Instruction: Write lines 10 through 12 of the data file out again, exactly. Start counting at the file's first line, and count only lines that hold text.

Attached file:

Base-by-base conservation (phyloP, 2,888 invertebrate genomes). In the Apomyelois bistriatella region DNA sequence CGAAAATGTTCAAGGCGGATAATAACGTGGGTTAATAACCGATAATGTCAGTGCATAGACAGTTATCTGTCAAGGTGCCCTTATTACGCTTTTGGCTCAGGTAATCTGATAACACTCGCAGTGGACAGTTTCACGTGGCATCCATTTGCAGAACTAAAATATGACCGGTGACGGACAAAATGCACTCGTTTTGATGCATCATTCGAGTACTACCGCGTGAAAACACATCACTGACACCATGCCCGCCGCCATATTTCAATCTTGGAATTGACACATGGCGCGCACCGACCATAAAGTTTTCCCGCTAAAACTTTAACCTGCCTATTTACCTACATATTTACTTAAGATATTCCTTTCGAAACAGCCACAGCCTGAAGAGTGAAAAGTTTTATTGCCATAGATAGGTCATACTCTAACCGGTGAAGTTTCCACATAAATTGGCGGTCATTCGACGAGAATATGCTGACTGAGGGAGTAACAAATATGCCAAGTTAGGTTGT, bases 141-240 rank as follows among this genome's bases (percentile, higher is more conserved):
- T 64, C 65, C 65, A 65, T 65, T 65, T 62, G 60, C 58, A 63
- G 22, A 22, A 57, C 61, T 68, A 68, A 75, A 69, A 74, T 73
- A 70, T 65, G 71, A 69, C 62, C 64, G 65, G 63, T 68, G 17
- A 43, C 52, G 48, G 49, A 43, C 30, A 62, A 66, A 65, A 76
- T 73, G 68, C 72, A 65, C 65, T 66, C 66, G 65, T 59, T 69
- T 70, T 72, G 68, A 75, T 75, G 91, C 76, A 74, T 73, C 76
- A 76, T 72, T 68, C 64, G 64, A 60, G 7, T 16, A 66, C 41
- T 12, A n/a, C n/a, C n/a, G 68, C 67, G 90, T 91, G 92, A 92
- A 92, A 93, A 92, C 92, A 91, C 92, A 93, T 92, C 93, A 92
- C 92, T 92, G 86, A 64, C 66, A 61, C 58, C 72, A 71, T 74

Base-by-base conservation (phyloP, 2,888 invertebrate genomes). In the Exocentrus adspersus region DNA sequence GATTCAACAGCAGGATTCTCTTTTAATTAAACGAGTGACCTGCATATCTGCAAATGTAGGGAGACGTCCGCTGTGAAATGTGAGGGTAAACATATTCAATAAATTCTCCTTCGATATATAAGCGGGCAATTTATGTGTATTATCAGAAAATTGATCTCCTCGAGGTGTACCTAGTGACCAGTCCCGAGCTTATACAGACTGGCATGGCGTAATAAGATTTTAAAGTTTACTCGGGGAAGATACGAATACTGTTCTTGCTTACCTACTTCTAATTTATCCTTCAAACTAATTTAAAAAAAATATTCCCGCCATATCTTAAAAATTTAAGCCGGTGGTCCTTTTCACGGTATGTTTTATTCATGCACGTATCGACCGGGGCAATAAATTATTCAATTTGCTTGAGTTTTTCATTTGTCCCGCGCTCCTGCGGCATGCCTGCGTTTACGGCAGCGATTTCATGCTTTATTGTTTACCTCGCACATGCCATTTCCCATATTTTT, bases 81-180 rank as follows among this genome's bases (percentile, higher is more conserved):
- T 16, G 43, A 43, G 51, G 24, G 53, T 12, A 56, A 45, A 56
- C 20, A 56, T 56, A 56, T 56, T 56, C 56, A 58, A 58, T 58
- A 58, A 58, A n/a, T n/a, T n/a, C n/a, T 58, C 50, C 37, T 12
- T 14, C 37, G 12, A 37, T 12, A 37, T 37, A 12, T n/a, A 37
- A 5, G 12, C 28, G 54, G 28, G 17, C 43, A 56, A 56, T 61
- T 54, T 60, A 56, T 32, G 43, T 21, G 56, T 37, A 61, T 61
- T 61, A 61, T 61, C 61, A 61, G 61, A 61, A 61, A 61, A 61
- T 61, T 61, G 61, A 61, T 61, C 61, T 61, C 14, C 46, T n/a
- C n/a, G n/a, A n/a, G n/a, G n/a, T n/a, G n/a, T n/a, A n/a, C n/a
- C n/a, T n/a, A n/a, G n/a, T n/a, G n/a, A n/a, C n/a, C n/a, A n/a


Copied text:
- A 92, A 93, A 92, C 92, A 91, C 92, A 93, T 92, C 93, A 92
- C 92, T 92, G 86, A 64, C 66, A 61, C 58, C 72, A 71, T 74

Base-by-base conservation (phyloP, 2,888 invertebrate genomes). In the Exocentrus adspersus region DNA sequence GATTCAACAGCAGGATTCTCTTTTAATTAAACGAGTGACCTGCATATCTGCAAATGTAGGGAGACGTCCGCTGTGAAATGTGAGGGTAAACATATTCAATAAATTCTCCTTCGATATATAAGCGGGCAATTTATGTGTATTATCAGAAAATTGATCTCCTCGAGGTGTACCTAGTGACCAGTCCCGAGCTTATACAGACTGGCATGGCGTAATAAGATTTTAAAGTTTACTCGGGGAAGATACGAATACTGTTCTTGCTTACCTACTTCTAATTTATCCTTCAAACTAATTTAAAAAAAATATTCCCGCCATATCTTAAAAATTTAAGCCGGTGGTCCTTTTCACGGTATGTTTTATTCATGCACGTATCGACCGGGGCAATAAATTATTCAATTTGCTTGAGTTTTTCATTTGTCCCGCGCTCCTGCGGCATGCCTGCGTTTACGGCAGCGATTTCATGCTTTATTGTTTACCTCGCACATGCCATTTCCCATATTTTT, bases 81-180 rank as follows among this genome's bases (percentile, higher is more conserved):